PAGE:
State Chairman of the APC, Ben Nwoye, had led protesting candidates of his party to the office of the commission, where he argued that ENSIEC lacked powers to screen and disqualify any candidate cleared by political parties to run election. He accused the commission of acting under undue pressure to favour a particular political party in the state against the others.

Wondering why only candidates of opposition political parties were disqualified, Nwoye added that 71 councillorship and two chairmanship candidates were disqualified in areas considered to be the stronghold of the APC in the state.

While the complaints of Nwoye were being discussed, Chief Adonys Igwe, of the Hope Democratic Party (HDP), led a coalition of 35 other political parties to the premises of the commission in protest. Like Nwoye, Igwe also accused the commission playing against its own rules and called for the sack of the commission’s chairman, Chief Mike Ajogwu and his commissioners.

Igwe, who had threatened to resort to the law courts to stop the election, accused the commission of not only violating the rights of the candidates, but also sustaining efforts to derail the process of democracy in the councils by discouraging those ready to serve their people and encouraging “anointed candidates being put forward by godfathers.”

Two days, after the threat by Igwe and the coalition, the commission reversed itself on the disqualification of the candidates. Ajogwu, who addressed the meeting of representatives of the political parties and stakeholders, admitted that his commission was in error for disqualifying the candidates, adding that the power to disqualify was reposed in the tribunal.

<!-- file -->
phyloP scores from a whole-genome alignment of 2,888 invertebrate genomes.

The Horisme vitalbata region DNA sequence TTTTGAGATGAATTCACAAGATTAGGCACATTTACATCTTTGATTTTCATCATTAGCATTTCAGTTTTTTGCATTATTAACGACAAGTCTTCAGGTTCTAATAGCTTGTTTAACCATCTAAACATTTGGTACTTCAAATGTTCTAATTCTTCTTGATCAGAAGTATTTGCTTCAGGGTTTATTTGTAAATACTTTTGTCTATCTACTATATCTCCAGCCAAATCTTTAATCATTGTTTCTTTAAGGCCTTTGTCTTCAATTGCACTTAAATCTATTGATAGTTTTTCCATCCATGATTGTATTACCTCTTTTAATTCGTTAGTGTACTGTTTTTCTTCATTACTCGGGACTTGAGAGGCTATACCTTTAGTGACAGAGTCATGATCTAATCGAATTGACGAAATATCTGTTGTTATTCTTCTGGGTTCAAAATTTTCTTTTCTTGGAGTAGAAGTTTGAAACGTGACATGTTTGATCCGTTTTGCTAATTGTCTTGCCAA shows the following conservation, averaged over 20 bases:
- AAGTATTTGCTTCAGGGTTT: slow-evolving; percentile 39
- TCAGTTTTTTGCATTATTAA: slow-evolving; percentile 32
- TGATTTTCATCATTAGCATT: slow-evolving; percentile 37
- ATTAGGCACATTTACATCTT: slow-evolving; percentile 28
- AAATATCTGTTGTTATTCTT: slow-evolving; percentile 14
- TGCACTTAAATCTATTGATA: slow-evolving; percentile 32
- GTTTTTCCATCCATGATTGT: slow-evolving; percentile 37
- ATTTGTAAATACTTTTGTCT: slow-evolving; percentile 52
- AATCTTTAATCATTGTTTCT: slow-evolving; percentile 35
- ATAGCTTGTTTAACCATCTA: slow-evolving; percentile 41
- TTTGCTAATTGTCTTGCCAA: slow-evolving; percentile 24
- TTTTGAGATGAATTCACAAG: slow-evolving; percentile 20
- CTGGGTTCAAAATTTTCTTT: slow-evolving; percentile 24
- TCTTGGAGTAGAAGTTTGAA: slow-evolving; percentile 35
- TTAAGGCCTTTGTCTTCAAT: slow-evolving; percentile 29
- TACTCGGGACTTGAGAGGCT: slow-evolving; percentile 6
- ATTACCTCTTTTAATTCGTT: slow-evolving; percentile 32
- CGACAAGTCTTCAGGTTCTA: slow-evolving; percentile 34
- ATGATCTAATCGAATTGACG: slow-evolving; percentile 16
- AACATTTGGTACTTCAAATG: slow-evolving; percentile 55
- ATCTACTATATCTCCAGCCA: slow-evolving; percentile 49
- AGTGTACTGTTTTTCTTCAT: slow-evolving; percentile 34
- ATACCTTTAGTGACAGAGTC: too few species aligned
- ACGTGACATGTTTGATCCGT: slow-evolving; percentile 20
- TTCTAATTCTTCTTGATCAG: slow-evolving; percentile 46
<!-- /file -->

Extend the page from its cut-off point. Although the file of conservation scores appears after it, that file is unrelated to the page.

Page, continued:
He said, “I have looked into sections of the law establishing local governments and conduct of elections into councils in the state as contained in sections 106 and 107 as well as that of House of Assembly elections, I did not see anywhere tax should be used to disqualify candidates. So with this, I call on political parties whose candidates were disqualified on the basis of tax, to freely represent them for the election. They are now cleared for the election.”

Apparently not satisfied even when the ENSIEC has recanted its earlier decision, the APC last Friday approached a Federal High Court asking for an order mandating the commission to publish the list of the 260 candidates for councillorship positions of the various wards and parties as well as 17 candidates for local government chairmanship positions.

The party is equally asking for an order to restrain the Independent National Electoral Commission (INEC), which it joined as 2nd respondent, from releasing the state’s voters’ register to the ENSIEC for the purpose of conducting and organizing council poll until the names of the candidates presented by it are included and published as candidates for the various area councils/wards they represent, pending the hearing and determination of the substantive suit, among others.

As the legal tango endures with other issues bothering on the ENSIEC and participating political parties, winning the council election has become a big challenge especially for Ugwuanyi and the political “big wigs” that left the PDP for the APC in the state.